Internet Archaeology is an open access, independent, not-for-profit journal. The editor seeks to publish a broad range of archaeological and related heritage research with or without a digital focus. Works of regional, national and international interest, excavation reports (incorporating text, photographs, data, drawings, reconstruction diagrams, interpretations), analyses of large data sets along with the data itself, visualisations, programs used to analyse data, and applications of information technology are all equally welcome as submissions. Articles in Internet Archaeology are chosen for their quality academic content but the editor also considers how they may make use of the digital medium. There are no chronological and geographical restrictions. All content published in the journal is subject to rigorous peer-review (editorial screening followed by anonymous refereeing). All journal content is fully archived by the Archaeology Data Service.
Please read this Editorial Policy before submitting a proposal. For full details on how to submit a proposal, see our Guidelines for Authors section.
Internet Archaeology (IA) is the first peer-reviewed digital journal for archaeology, publishing articles of a high academic standing using the strengths and potential of digital publication. The journal publishes a broad and international range of archaeological and related heritage research for the widest possible readership. Long (monograph-length) and short articles are all welcome. The editor will always look for opportunities to present content in ways that can't be done in print. Unless otherwise noted, content in the journal is disseminated under a CC-BY 3.0 licence.
Anywhere. Part of the importance of archaeological research is that it allows us to examine the relationships between the material culture and development of societies separated in time and space. Internet Archaeology therefore has no geographical limits but will accept and actively seek articles from all continents and countries of the world.
Any time. Archaeology is the study of human interaction with the environment and material culture through time. Internet Archaeology will therefore accept articles covering any time period from the appearance of hominids through to studies of heritage and contemporary use of material culture. The chronological scope of the journal is reviewed at regular intervals and the Editor and Advisory Committee take a pro-active role to fill any gaps in coverage by commissioning content.
All archaeology and related topics. Internet Archaeology will publish articles on a wide range of archaeological and heritage research be that excavation and fieldwork reports, artefact and environmental studies, theory and methodology. Interim reports/articles concerning preliminary findings of on-going work are not usually considered. The editor particularly encourages the integration of data within articles and the linking to related digital archive material and welcomes visually-rich content such as images, 2D and 3D visualisations and video as well as audio.
Internet Archaeology is a journal of record and has been at the forefront of raising the quality of archaeological information available on-line since 1996. IA operates a two stage review process. Articles undergo double-blind peer-review only after editorial screening (including web realisation) at the proposal stage. Advisory editors assist the Editor in screening and in selecting suitable peer-reviewers. Reviewers are selected based on their known specialism and experise in the field(s) in question and in most cases will be selected from outside the journal's Advisory editors. Acceptance for publication is based solely on editorial criteria and not on the author's ability to pay the APC (article processing charge, see below).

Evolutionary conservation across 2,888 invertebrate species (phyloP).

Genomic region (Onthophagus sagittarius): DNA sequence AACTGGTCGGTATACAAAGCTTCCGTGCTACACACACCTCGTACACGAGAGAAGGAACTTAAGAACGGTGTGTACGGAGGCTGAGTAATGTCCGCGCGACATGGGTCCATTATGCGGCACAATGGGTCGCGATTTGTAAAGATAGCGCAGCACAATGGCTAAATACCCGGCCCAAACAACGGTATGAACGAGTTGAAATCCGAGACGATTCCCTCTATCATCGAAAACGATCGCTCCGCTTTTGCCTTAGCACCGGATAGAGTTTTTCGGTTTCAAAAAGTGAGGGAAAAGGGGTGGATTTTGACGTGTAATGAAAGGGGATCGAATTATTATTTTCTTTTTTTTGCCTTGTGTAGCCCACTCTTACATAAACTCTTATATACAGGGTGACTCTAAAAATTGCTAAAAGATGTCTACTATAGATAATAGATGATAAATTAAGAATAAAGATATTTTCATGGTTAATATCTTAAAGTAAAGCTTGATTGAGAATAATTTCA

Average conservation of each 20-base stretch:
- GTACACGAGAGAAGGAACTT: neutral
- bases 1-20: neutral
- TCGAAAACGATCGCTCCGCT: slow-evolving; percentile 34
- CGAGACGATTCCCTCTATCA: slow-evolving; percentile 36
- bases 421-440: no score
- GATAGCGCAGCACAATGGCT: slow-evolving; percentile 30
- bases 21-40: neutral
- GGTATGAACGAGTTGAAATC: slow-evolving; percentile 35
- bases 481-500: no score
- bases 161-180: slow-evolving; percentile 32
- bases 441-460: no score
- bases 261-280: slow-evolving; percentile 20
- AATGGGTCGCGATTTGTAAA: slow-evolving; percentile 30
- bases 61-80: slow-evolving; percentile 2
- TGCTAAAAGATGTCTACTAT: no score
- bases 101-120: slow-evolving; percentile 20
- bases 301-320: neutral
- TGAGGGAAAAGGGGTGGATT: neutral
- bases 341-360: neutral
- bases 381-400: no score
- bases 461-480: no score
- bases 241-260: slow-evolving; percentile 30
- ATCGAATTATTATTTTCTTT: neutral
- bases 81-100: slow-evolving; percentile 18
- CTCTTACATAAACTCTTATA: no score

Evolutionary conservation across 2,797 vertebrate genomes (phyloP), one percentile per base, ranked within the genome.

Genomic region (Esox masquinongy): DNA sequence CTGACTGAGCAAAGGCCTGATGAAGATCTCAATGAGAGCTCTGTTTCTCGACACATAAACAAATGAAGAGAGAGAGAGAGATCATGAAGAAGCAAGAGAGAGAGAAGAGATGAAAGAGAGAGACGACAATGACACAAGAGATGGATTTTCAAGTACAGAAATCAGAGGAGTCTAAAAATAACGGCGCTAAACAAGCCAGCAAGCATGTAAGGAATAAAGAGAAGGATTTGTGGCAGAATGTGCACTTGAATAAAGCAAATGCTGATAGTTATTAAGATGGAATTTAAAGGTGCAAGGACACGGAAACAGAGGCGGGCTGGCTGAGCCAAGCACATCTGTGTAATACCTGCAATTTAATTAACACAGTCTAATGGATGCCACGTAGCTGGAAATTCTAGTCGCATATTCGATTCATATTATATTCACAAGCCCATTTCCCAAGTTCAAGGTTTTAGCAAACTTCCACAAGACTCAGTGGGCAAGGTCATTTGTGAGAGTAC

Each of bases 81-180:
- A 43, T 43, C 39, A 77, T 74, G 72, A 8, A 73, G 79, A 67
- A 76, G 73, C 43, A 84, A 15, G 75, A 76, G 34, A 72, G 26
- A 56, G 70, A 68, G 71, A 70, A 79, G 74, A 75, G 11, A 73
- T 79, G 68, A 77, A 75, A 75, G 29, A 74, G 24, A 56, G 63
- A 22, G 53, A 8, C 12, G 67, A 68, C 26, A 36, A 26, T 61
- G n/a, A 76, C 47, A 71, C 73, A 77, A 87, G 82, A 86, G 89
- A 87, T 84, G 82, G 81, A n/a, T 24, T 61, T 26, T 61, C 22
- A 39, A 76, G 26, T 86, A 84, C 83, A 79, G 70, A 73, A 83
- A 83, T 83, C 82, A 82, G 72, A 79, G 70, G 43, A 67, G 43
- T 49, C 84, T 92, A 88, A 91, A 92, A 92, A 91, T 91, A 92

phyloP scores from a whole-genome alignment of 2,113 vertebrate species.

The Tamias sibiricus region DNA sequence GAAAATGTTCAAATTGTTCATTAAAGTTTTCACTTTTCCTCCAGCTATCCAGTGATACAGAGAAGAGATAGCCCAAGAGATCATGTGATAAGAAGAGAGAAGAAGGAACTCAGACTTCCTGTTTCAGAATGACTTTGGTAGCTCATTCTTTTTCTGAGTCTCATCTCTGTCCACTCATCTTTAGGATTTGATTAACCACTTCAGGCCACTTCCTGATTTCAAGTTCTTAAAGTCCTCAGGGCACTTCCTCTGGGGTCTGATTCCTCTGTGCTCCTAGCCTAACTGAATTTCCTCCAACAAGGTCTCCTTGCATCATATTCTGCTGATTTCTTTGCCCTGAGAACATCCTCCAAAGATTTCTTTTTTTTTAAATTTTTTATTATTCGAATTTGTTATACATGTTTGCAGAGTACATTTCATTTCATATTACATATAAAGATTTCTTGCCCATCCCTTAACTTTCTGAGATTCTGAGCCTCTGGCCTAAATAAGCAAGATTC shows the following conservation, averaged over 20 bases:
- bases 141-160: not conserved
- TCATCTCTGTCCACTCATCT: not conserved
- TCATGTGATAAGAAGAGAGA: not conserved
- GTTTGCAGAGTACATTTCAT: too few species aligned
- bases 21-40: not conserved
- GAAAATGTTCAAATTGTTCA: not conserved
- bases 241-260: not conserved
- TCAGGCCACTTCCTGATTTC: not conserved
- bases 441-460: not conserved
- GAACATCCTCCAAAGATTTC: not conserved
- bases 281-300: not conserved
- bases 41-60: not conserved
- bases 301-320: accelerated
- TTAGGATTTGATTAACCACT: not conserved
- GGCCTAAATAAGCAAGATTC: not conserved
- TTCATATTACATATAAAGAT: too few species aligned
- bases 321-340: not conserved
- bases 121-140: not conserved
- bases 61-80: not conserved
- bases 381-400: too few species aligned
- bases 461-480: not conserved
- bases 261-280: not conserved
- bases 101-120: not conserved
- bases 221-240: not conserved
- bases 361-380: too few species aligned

The Editor strives to make the peer-review and editorial process as rapid as possible. While the time between submission and publication in the journal is well below the level found in many print journals, this will not be done at the expense of quality. Authors may expect a 2 to 4 month interval between submission of a first full text draft and its publication. Longer articles and articles with more complex technical requirements will naturally take longer to prepare and this should be factored in if other timescales and deadlines need to be adhered to.
The journal may use anti-plagiarism software to ensure academic integrity. If plagiarism is detected during the peer review process, the article may be rejected.
Open access to archaeological research offers significant academic and social benefits. Providing free, immediate, online access is the most effective way of ensuring that research can be accessed, read and built upon and is central to the continuing development of learning and teaching in archaeology. Internet Archaeology provides immediate Open Access to all its content and an author charge is levied to cover for production/development costs.
Internet Archaeology is a 'Gold' open access journal and a one-time fee (APC) is charged per published article (or by arrangement for richer articles and themed issues).
APCs are commensurate with length plus technical components (and long term management), given the range and complexity of digital content the journal supports. Fees are calculated on a per-article basis and based on information provided at the proposal stage and when the requirements/expectations of the article have been established. The fee consists of staff costs for editing, mark-up, copy-editing (by a specialist archaeological copy-editor), graphics and any other technical requirements, all associated management costs, and full archival/preservation costs with ADS (plus VAT where applicable). The fee is only payable after a successful referee stage.
The decision to accept for publication in Internet Archaeology is independent of ability to pay. A discount or full waiver may be offered to authors who do not have access to funds, including authors from developing countries. If this applies to you, you must fill out an application to our Open Access Archaeology fund and indicate you plan to request a waiver in your proposal (please note that your application to this fund will only be considered if you have a draft ready to submit). Waivers will be considered on a case-by-case basis but are likely to be limited.